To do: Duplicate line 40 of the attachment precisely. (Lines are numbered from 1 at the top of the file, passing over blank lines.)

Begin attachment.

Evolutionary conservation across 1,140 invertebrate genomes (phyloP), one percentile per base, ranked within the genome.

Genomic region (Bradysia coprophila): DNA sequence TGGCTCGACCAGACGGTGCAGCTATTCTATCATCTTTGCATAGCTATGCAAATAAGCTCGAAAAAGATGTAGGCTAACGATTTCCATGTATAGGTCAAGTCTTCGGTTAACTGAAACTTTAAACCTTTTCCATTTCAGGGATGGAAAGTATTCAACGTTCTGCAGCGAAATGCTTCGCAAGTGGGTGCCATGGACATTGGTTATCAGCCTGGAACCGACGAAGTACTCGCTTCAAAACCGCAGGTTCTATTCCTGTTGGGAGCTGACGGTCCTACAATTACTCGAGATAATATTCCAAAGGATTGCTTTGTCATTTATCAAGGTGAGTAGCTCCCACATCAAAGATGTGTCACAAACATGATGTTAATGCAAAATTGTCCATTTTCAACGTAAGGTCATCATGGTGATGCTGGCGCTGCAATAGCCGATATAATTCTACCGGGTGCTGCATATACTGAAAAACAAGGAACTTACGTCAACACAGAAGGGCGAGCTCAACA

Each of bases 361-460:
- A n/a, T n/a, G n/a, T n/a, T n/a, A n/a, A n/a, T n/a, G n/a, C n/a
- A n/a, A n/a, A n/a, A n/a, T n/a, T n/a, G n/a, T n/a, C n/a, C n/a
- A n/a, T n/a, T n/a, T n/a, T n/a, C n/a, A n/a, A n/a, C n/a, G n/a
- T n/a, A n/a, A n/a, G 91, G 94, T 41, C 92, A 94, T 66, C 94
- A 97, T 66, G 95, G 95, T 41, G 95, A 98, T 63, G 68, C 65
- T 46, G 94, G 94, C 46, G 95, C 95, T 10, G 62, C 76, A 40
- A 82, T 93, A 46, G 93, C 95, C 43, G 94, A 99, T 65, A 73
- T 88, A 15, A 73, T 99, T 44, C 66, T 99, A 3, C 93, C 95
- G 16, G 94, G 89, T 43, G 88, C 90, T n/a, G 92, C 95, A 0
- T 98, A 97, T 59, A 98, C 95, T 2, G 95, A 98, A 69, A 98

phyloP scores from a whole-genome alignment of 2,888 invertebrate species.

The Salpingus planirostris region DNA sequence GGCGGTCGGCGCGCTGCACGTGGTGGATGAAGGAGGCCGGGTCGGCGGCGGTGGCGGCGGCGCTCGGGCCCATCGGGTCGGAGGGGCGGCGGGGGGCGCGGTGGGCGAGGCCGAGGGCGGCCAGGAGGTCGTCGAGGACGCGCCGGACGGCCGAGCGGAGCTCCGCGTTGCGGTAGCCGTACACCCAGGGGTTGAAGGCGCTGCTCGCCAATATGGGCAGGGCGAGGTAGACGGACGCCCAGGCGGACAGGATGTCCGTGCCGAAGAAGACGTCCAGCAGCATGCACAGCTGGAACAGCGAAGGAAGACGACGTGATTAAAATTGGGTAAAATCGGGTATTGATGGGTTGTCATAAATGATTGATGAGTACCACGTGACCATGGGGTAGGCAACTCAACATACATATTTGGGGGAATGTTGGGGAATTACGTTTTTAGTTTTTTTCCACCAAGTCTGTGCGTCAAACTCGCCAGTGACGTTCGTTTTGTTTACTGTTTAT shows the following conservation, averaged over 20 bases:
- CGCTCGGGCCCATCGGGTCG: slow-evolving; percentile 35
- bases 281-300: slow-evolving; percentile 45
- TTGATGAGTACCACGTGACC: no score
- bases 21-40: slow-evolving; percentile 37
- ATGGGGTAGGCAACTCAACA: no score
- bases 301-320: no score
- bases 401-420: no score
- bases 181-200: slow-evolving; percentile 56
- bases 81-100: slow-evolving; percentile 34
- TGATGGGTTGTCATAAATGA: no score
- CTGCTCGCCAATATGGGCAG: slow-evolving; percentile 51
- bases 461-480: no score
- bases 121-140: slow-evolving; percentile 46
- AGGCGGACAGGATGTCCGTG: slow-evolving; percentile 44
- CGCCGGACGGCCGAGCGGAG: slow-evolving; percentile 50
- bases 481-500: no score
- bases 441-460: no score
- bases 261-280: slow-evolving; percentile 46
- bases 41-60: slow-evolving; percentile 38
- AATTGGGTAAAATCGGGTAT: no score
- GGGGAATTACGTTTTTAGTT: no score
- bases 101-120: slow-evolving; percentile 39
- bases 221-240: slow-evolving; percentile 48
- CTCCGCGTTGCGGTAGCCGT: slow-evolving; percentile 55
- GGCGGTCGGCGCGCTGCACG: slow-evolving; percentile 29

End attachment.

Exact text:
- GGCGGTCGGCGCGCTGCACG: slow-evolving; percentile 29